Monday 15 April 2019

A load of old rubbish

I want to talk to you about bottle deposit schemes.

No, come back. It's more interesting than it sounds. Michael Gove wants us to take our empties to one of 34,000 reverse-vending machines because it will help save the turtles or something. It's not going to save any turtles and it is a fantastically expensive way of achieving very little.

Still, it sounds like a nice idea and so it will probably happen. It seems to have worked quite well in some other countries so there seems no reason not to adopt it in the UK. This is faulty reasoning. The deposit scheme is a classic example of a feel-good policy that fails basic economic analysis.

The government's own economic analysis is a bit of a joke, as I explain in an article for Spiked today...

Could a bottle-deposit scheme make a difference to marine pollution? On the margins, perhaps, but DEFRA doesn’t seem to have high hopes. Reading its impact assessment, the first thing that struck me was that it barely mentions the ocean and only alludes to possible ‘further additional benefits’ when it does. This is in stark contrast to DEFRA’s press release and Michael Gove’s op-eds, which talk of little else. One gets the impression that Gove wanted to be seen to be doing something in response to Blue Planet II and came up with an idea that, upon closer inspection, wasn’t going to cut the mustard. Rather than saving the turtles, the impact assessment focuses on the less glamorous objective of reducing street litter.

The second thing that struck me was how damn expensive it is going to be. According to DEFRA, it will require 35,000 reverse vending machines to be installed around the country and a new quango – the Deposit Management Organisation – to be created. Small retailers will be required by law to turn themselves into manual take-back points, with minimal remuneration. The system is expected to cost over a billion pounds in its first year, with ongoing costs of £814million per annum. The government expects this to be paid for by consumers who don’t return their drink containers and by producer fees charged by the Deposit Management Organisation. Either way, it means higher prices for consumers.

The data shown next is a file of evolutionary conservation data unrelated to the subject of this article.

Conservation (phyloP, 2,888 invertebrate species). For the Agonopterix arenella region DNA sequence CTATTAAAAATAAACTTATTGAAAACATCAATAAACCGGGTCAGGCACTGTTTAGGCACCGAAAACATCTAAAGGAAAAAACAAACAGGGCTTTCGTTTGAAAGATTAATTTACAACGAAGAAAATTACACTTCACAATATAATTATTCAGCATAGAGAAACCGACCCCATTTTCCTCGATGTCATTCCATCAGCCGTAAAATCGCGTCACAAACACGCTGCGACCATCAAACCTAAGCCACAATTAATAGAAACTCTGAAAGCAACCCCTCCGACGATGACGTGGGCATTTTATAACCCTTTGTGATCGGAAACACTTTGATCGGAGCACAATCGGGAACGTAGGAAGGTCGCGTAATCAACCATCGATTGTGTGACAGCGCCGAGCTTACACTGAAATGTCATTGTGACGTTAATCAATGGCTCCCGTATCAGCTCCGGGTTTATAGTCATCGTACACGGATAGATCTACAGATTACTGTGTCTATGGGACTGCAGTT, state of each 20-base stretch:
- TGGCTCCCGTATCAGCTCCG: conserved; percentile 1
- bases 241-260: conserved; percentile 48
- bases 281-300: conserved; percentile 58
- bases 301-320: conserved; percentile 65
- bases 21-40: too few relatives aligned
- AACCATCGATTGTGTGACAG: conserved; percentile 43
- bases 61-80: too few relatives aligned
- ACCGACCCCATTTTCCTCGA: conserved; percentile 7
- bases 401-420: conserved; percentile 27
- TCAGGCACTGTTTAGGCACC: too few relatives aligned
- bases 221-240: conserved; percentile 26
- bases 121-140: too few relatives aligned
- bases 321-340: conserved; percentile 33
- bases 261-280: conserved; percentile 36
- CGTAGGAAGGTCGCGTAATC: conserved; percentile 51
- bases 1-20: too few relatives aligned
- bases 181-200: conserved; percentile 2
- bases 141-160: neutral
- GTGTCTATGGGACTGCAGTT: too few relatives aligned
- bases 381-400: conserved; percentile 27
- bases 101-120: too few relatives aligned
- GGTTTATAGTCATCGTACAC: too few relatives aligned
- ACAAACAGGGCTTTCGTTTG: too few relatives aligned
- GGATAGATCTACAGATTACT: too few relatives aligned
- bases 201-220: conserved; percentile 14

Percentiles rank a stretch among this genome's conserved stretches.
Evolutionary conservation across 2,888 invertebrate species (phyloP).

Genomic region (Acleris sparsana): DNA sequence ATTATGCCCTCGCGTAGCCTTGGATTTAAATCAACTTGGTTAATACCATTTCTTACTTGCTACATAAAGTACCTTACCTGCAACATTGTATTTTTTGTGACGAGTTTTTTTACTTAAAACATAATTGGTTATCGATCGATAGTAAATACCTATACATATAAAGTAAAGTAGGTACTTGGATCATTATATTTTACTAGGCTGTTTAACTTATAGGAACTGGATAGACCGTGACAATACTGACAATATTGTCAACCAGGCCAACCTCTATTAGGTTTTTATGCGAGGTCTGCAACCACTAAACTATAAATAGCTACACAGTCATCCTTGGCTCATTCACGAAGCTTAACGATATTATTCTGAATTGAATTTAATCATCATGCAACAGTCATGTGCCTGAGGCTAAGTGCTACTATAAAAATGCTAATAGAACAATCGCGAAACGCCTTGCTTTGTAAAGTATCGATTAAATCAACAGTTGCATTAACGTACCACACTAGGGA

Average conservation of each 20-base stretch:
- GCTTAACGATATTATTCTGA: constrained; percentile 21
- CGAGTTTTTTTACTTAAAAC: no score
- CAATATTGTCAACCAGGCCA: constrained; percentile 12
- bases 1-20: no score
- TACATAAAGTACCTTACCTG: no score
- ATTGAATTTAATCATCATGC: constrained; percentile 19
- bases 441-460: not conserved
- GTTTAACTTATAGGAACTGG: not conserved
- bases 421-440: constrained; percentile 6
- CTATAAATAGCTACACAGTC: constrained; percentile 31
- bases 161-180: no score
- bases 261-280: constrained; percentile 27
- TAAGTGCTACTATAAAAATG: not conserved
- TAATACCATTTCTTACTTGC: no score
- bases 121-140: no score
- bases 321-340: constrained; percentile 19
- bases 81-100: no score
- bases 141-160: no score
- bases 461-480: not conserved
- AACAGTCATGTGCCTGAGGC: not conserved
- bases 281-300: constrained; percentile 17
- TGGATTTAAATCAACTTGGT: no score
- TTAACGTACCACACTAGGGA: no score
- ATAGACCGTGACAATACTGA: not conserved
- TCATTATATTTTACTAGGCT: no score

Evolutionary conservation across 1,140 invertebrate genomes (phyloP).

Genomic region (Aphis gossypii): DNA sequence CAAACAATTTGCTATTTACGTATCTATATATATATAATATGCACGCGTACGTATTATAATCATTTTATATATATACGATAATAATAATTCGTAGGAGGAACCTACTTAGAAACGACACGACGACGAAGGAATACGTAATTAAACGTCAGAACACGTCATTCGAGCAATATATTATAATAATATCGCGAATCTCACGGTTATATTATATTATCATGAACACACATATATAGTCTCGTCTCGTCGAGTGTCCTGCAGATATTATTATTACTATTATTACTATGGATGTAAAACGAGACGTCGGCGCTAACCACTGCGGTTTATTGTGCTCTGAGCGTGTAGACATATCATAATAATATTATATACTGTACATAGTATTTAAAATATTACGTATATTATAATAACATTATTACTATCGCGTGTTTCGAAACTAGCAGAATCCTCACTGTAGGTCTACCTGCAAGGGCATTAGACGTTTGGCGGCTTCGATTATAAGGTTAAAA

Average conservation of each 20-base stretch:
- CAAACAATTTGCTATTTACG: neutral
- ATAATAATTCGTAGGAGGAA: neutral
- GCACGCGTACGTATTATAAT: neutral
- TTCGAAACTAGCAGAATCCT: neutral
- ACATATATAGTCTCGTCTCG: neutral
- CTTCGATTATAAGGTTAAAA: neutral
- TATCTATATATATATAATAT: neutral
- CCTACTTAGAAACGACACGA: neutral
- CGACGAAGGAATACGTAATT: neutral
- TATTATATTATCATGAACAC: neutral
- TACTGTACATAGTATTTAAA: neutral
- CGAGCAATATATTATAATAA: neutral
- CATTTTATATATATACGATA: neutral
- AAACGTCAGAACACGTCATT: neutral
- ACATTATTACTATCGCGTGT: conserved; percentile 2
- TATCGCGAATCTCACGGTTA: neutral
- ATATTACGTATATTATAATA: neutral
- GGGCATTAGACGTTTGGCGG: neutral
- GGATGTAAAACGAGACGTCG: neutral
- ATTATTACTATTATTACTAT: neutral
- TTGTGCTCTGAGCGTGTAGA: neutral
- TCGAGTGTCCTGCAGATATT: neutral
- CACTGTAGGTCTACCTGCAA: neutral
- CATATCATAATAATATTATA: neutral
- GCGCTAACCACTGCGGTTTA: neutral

Even under DEFRA’s somewhat optimistic assumptions, the financial returns from this system are meagre. It expects to collect extra recyclable material worth £37million, reduce litter collection costs by £50million and produce ‘greenhouse-gas emissions savings to society’ worth £12million. The estimate for litter collection looks high, but even if it is accurate, the system will make less than £1 for every £8 spent.

This is patently not cost-effective, and so DEFRA conjures up nearly £1 billion of intangible benefits while overlooking the huge amount of unpaid labour that will be required to make the system function. The impact assessment is hopelessly skewed towards finding a net gain.

Whether your objective is reducing marine pollution or reducing street litter, the huge sums of money that will be spent on this make-work scheme could be better used in so many ways. Britain already recycles 74 per cent of plastic drinks bottles, which is more than some places that have a deposit scheme. There is room for improvement but most of the bottles that go unrecycled are used out of home and could be recovered if better street bins were available.

Layering a deposit system on top of kerbside collection makes no economic sense. It just adds to the workload. (This is the big difference between the UK and most countries that have deposit schemes - the latter didn't have kerbside recycling when their deposit schemes were introduced.)

In layman's terms, the question here boils down to: 'Does a modest reduction in littering justify spending £814 million a year and forcing tens of millions of people to take their empty drink containers to a recycling station when 72 per cent of these containers are already being recycled and kerbside collection covers 99 per cent of British households?'

This question can only be answered in the affirmative if you put a huge value on the cost of littering and no value on people's time. That is essentially what DEFRA has done and I can see no justification for it. You can't throw the normal rules of cost-benefit analysis out of the window just because an idea sounds nice - and no amount of talking about turtles is going to change that.

You only have to subject the policy to normal cost-benefit analysis to see that it makes little sense. That is what I have done in this IEA briefing paper.

Read the rest of my Spiked piece here.

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